“It gives me hope to bring these four storytellers to the National Playwrights Conference and invest in the development of these plays, artists and our theatrical future. NPC 2021 represents some of the most exciting voices writing today. I’m thrilled to be able to work with these playwrights and support their bold and brilliant new plays through in-person opportunities this summer.”
- Wendy C. Goldberg, Artistic Director
Since 1964, NPC has developed more than 750 new plays, including early works of award-winning writers such as Lee Blessing, Adam Bock, Kia Corthron, Christopher Durang, John Guare, Quiara Alegría Hudes, Samuel D. Hunter, David Henry Hwang, David Lindsay-Abaire, Martyna Majok. Dominique Morisseau, Lynn Nottage, Robert O’Hara, Roberto Aguirre-Sacasa, Wendy Wasserstein, August Wilson, Lanford Wilson, and Jeremy O. Harris (whose 2018 NPC play Slave Play is nominated for a record-breaking 12 Tony Awards this year).
Utilizing a hybrid model, the 2021 Conference will focus on collaboration and development through on-campus writer residencies, community building, and mentorship with top professionals across the industry. Due to COVID-19 restrictions, staged readings will not be held. These four plays were selected from 1,216 received through the O’Neill’s open submissions process.
Ben and Jasmine are the only two Black teachers at Penn Valley, a liberal, private Quaker school. Jasmine is passionate and boundary pushing, while Ben has worked his way up the ranks at the school to be Diversity Dean thanks to his “agreeable” nature. A racially-charged discipline decision ignites a divide at the school and in Jasmine and Ben’s collegial relationship.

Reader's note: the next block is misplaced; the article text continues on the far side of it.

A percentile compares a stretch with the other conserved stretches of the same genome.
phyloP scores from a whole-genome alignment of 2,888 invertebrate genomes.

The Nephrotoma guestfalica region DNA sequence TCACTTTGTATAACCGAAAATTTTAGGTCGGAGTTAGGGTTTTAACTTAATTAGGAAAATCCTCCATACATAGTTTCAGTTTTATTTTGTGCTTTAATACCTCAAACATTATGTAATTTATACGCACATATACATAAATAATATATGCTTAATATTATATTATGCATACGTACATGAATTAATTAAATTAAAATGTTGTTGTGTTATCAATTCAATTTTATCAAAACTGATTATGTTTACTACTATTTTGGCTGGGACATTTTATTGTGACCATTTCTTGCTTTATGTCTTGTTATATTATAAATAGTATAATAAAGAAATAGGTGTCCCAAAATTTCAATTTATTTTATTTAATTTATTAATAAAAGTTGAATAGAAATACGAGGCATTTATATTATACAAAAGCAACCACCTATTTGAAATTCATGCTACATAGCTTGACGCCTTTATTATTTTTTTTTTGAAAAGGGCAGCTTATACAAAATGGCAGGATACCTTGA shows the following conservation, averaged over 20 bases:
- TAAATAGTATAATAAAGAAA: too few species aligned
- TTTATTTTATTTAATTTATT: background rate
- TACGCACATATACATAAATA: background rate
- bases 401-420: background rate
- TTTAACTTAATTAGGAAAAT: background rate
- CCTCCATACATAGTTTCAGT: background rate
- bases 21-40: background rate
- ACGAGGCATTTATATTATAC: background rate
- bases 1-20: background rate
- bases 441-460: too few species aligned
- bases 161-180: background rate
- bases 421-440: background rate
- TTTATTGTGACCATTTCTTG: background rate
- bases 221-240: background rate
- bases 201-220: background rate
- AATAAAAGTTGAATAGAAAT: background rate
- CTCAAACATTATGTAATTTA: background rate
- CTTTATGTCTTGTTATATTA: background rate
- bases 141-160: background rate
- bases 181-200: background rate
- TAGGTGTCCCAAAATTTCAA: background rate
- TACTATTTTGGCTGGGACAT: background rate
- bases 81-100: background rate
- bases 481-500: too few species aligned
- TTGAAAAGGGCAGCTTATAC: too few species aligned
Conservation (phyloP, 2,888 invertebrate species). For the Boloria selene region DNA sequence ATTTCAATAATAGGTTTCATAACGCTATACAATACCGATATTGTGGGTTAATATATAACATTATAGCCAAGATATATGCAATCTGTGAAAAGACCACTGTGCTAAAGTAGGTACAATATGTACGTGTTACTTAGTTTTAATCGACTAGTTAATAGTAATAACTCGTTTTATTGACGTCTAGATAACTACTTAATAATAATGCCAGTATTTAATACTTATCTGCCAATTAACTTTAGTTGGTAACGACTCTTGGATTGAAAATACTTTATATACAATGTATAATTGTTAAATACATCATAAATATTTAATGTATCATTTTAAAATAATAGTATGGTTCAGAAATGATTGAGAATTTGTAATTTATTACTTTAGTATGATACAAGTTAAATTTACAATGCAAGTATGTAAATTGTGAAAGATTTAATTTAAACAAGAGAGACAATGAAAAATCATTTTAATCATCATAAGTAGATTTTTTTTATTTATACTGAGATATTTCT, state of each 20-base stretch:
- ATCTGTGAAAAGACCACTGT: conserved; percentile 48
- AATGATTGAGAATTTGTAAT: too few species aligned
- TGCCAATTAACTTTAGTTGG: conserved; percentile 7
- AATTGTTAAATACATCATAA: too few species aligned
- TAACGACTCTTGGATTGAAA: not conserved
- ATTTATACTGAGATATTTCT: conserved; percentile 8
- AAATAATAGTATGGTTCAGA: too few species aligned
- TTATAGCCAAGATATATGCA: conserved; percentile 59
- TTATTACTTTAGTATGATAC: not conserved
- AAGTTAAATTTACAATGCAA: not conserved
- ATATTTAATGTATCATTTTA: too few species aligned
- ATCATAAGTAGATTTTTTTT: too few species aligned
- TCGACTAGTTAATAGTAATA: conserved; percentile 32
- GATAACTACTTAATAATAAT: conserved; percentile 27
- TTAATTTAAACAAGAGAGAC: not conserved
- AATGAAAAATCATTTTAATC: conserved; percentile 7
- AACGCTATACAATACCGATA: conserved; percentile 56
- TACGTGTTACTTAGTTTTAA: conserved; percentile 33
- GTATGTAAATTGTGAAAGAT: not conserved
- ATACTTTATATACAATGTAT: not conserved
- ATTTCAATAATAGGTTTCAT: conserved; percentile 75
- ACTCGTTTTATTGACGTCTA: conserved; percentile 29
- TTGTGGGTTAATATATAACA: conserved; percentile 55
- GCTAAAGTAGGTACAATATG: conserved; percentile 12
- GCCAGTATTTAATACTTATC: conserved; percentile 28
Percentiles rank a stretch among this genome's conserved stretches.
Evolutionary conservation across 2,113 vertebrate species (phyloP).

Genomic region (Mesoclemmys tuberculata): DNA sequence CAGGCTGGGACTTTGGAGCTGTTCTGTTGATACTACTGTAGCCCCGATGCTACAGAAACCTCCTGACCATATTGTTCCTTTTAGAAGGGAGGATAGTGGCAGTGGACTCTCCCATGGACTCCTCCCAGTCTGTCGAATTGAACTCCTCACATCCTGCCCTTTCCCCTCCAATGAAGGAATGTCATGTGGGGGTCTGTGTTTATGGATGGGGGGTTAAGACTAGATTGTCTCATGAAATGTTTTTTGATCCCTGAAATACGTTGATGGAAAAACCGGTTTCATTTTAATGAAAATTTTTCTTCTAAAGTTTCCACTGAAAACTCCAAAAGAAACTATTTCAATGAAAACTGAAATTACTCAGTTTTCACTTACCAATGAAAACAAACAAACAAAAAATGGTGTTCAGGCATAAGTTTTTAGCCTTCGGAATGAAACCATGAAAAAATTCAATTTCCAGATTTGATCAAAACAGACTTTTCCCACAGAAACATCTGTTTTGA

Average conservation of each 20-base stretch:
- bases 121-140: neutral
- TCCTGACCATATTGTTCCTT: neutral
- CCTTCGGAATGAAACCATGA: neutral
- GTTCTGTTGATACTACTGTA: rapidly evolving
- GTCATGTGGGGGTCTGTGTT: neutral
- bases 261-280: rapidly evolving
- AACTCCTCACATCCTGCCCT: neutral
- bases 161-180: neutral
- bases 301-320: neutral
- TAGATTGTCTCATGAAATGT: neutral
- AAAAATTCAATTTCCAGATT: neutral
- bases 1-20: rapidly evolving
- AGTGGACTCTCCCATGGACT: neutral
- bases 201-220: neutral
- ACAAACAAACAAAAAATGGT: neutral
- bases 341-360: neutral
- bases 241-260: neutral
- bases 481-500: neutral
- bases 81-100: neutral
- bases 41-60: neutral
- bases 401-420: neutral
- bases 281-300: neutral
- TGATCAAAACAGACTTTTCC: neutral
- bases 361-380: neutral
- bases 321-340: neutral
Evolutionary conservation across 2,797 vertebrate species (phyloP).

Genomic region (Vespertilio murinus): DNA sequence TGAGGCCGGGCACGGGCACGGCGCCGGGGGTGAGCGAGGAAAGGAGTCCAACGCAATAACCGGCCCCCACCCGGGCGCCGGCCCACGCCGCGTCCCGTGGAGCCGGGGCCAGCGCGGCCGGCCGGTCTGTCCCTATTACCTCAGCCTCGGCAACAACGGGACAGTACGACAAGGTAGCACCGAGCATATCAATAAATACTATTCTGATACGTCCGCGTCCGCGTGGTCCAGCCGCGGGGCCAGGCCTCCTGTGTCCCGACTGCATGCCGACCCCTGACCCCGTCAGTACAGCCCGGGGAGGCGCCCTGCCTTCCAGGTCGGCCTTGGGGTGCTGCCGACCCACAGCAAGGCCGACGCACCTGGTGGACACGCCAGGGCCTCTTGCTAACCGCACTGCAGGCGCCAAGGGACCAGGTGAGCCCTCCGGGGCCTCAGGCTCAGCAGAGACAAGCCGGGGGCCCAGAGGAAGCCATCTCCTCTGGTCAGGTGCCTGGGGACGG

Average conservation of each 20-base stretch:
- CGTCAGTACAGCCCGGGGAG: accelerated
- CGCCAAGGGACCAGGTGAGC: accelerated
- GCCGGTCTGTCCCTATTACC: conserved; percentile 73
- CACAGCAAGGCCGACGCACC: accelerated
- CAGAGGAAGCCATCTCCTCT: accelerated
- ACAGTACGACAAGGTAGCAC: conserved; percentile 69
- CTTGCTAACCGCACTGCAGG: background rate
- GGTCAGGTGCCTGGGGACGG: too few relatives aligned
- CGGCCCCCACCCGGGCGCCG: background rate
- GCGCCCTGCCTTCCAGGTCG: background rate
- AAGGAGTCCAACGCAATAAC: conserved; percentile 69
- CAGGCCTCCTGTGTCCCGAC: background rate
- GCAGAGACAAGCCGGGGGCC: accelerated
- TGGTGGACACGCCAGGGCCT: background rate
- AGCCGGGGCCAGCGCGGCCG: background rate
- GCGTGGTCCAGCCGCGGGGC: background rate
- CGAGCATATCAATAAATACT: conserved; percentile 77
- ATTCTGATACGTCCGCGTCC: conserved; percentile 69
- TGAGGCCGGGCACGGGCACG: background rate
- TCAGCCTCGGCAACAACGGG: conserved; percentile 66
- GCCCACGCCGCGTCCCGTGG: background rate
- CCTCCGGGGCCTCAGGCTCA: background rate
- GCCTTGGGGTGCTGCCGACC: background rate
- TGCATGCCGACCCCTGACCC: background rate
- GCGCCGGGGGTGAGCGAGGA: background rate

Nick Malakhow (he/him/his) is a Dominican and Ukrainian playwright and teacher based in Boston. His full-length work includes Seeing Eye (developed with Victory Gardens, Fresh Ink Theatre, 2019 O'Neill Finalist, the 2018 LTC/HowlRound Carnaval, and the 2020 In-Progress Reading Series at the Unicorn Theatre), A Picture of Two Boys (developed with Abingdon Theatre Company, Mirrorbox Theatre Company, Skylight Theatre Company, the Quarantine Series), and Grit (developed with Playhouse on Park, Fuse Theater, Theatre@First). His other work has been developed or produced by the Ithaca College Theatre Department, Theatre Rhino, Open Theatre Project, the Q Collective, the Boston Theater Marathon, and others.
Nick was a Company One Playlab Unit member for C1's 2019 season. He has also taught theater, English, and creative writing at the secondary level for over ten years in the greater Philly and Boston areas. He grew up in the diverse town of Teaneck, NJ. BA: Swarthmore College, MA: Emerson College
It’s 1999, and Ami is an awkward, Japanese American highschooler whose world comes crashing down with a terrible discovery: her family is responsible for manufacturing MSG, the poison spice getting all the kids hooked! Meanwhile, a cool new girl, Exotic Deadly, arrives from Japan, and she’s not playing by the rules. In this time-traveling adventure, Ami vows to save the world from MSG and realizes what she’s capable of, if she could just get off the ocean floor...
Keiko Green is a Nintendo-loving, half-Japanese playwright and performer, looking forward to starting her third and final year at UCSD’s MFA Playwriting program under Naomi Iizuka. She was born in Atlanta, Georgia to a bilingual household and writes often about the collision of cultures. Keiko lived in Seattle for six years, where she is still a Core Company Member at ACT Theatre and a former member of the Seattle Repertory Theatre's Writers' Group. Her plays have been developed and/or produced by ACT Theatre, the Kennedy Center, National New Play Network, Seattle Repertory Theatre, Cygnet Theatre, Playwrights Realm, and Actors Express.